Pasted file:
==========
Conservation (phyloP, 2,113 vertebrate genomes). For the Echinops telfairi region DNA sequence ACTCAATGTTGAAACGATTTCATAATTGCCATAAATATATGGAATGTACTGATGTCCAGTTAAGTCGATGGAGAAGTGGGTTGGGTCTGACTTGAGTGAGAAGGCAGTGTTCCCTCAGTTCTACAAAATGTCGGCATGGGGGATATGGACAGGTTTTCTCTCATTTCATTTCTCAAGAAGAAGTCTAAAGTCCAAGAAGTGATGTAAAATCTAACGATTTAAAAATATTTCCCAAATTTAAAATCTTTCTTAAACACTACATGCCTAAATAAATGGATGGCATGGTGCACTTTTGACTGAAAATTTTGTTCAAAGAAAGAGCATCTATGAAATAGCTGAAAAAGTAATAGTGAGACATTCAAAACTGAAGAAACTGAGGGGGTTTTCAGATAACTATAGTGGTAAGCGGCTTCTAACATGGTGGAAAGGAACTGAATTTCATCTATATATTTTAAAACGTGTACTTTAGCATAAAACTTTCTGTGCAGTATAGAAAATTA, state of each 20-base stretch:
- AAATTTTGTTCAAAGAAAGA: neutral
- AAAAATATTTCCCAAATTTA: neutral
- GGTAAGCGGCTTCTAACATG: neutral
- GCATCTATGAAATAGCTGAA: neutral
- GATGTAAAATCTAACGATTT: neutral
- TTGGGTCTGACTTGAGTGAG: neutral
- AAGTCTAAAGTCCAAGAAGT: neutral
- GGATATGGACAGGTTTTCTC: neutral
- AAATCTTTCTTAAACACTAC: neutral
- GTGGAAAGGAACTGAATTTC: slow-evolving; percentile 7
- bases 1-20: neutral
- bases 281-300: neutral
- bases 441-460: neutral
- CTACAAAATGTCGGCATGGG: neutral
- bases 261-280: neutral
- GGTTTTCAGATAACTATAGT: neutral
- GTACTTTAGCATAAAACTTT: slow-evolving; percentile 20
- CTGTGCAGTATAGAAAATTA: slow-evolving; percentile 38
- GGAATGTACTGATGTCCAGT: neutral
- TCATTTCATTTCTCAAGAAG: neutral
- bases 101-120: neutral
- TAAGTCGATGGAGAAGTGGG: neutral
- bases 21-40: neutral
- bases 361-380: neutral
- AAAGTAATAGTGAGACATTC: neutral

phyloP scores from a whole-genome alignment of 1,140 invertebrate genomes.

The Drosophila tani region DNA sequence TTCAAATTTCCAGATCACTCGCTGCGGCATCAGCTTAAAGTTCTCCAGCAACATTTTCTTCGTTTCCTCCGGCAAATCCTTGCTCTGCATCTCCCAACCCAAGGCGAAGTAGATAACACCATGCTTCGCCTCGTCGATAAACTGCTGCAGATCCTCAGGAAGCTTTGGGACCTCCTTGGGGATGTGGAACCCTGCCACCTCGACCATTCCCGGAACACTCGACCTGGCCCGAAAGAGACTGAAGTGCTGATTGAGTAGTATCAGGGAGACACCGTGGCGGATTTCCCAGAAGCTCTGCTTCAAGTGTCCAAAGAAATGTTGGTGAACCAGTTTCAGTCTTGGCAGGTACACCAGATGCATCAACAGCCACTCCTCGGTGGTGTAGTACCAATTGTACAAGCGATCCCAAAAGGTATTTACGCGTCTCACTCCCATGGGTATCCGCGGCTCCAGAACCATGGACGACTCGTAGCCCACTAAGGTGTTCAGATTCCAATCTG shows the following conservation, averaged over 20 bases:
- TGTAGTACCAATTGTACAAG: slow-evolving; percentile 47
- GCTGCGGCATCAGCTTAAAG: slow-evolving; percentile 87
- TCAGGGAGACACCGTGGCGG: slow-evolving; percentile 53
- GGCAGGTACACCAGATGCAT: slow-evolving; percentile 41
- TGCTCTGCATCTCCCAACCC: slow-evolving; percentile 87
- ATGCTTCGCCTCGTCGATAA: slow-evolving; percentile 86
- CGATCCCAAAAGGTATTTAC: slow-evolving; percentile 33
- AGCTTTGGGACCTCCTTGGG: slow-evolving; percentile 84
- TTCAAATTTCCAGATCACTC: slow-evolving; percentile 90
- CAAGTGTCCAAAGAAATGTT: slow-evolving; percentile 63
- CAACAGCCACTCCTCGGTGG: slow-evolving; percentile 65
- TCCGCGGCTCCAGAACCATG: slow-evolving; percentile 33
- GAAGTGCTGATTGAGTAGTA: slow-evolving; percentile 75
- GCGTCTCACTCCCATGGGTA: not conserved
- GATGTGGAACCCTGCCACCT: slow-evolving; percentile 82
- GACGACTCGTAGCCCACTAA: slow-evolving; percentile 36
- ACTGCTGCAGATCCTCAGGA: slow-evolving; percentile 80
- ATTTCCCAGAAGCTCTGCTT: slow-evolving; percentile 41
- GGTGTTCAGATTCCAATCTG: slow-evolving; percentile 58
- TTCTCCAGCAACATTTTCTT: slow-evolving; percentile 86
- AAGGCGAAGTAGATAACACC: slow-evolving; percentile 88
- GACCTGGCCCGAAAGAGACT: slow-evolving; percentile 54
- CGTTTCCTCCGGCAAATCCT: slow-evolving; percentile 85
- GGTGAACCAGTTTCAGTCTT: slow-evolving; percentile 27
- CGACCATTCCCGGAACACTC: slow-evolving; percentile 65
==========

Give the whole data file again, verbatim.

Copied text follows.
Conservation (phyloP, 2,113 vertebrate genomes). For the Echinops telfairi region DNA sequence ACTCAATGTTGAAACGATTTCATAATTGCCATAAATATATGGAATGTACTGATGTCCAGTTAAGTCGATGGAGAAGTGGGTTGGGTCTGACTTGAGTGAGAAGGCAGTGTTCCCTCAGTTCTACAAAATGTCGGCATGGGGGATATGGACAGGTTTTCTCTCATTTCATTTCTCAAGAAGAAGTCTAAAGTCCAAGAAGTGATGTAAAATCTAACGATTTAAAAATATTTCCCAAATTTAAAATCTTTCTTAAACACTACATGCCTAAATAAATGGATGGCATGGTGCACTTTTGACTGAAAATTTTGTTCAAAGAAAGAGCATCTATGAAATAGCTGAAAAAGTAATAGTGAGACATTCAAAACTGAAGAAACTGAGGGGGTTTTCAGATAACTATAGTGGTAAGCGGCTTCTAACATGGTGGAAAGGAACTGAATTTCATCTATATATTTTAAAACGTGTACTTTAGCATAAAACTTTCTGTGCAGTATAGAAAATTA, state of each 20-base stretch:
- AAATTTTGTTCAAAGAAAGA: neutral
- AAAAATATTTCCCAAATTTA: neutral
- GGTAAGCGGCTTCTAACATG: neutral
- GCATCTATGAAATAGCTGAA: neutral
- GATGTAAAATCTAACGATTT: neutral
- TTGGGTCTGACTTGAGTGAG: neutral
- AAGTCTAAAGTCCAAGAAGT: neutral
- GGATATGGACAGGTTTTCTC: neutral
- AAATCTTTCTTAAACACTAC: neutral
- GTGGAAAGGAACTGAATTTC: slow-evolving; percentile 7
- bases 1-20: neutral
- bases 281-300: neutral
- bases 441-460: neutral
- CTACAAAATGTCGGCATGGG: neutral
- bases 261-280: neutral
- GGTTTTCAGATAACTATAGT: neutral
- GTACTTTAGCATAAAACTTT: slow-evolving; percentile 20
- CTGTGCAGTATAGAAAATTA: slow-evolving; percentile 38
- GGAATGTACTGATGTCCAGT: neutral
- TCATTTCATTTCTCAAGAAG: neutral
- bases 101-120: neutral
- TAAGTCGATGGAGAAGTGGG: neutral
- bases 21-40: neutral
- bases 361-380: neutral
- AAAGTAATAGTGAGACATTC: neutral

phyloP scores from a whole-genome alignment of 1,140 invertebrate genomes.

The Drosophila tani region DNA sequence TTCAAATTTCCAGATCACTCGCTGCGGCATCAGCTTAAAGTTCTCCAGCAACATTTTCTTCGTTTCCTCCGGCAAATCCTTGCTCTGCATCTCCCAACCCAAGGCGAAGTAGATAACACCATGCTTCGCCTCGTCGATAAACTGCTGCAGATCCTCAGGAAGCTTTGGGACCTCCTTGGGGATGTGGAACCCTGCCACCTCGACCATTCCCGGAACACTCGACCTGGCCCGAAAGAGACTGAAGTGCTGATTGAGTAGTATCAGGGAGACACCGTGGCGGATTTCCCAGAAGCTCTGCTTCAAGTGTCCAAAGAAATGTTGGTGAACCAGTTTCAGTCTTGGCAGGTACACCAGATGCATCAACAGCCACTCCTCGGTGGTGTAGTACCAATTGTACAAGCGATCCCAAAAGGTATTTACGCGTCTCACTCCCATGGGTATCCGCGGCTCCAGAACCATGGACGACTCGTAGCCCACTAAGGTGTTCAGATTCCAATCTG shows the following conservation, averaged over 20 bases:
- TGTAGTACCAATTGTACAAG: slow-evolving; percentile 47
- GCTGCGGCATCAGCTTAAAG: slow-evolving; percentile 87
- TCAGGGAGACACCGTGGCGG: slow-evolving; percentile 53
- GGCAGGTACACCAGATGCAT: slow-evolving; percentile 41
- TGCTCTGCATCTCCCAACCC: slow-evolving; percentile 87
- ATGCTTCGCCTCGTCGATAA: slow-evolving; percentile 86
- CGATCCCAAAAGGTATTTAC: slow-evolving; percentile 33
- AGCTTTGGGACCTCCTTGGG: slow-evolving; percentile 84
- TTCAAATTTCCAGATCACTC: slow-evolving; percentile 90
- CAAGTGTCCAAAGAAATGTT: slow-evolving; percentile 63
- CAACAGCCACTCCTCGGTGG: slow-evolving; percentile 65
- TCCGCGGCTCCAGAACCATG: slow-evolving; percentile 33
- GAAGTGCTGATTGAGTAGTA: slow-evolving; percentile 75
- GCGTCTCACTCCCATGGGTA: not conserved
- GATGTGGAACCCTGCCACCT: slow-evolving; percentile 82
- GACGACTCGTAGCCCACTAA: slow-evolving; percentile 36
- ACTGCTGCAGATCCTCAGGA: slow-evolving; percentile 80
- ATTTCCCAGAAGCTCTGCTT: slow-evolving; percentile 41
- GGTGTTCAGATTCCAATCTG: slow-evolving; percentile 58
- TTCTCCAGCAACATTTTCTT: slow-evolving; percentile 86
- AAGGCGAAGTAGATAACACC: slow-evolving; percentile 88
- GACCTGGCCCGAAAGAGACT: slow-evolving; percentile 54
- CGTTTCCTCCGGCAAATCCT: slow-evolving; percentile 85
- GGTGAACCAGTTTCAGTCTT: slow-evolving; percentile 27
- CGACCATTCCCGGAACACTC: slow-evolving; percentile 65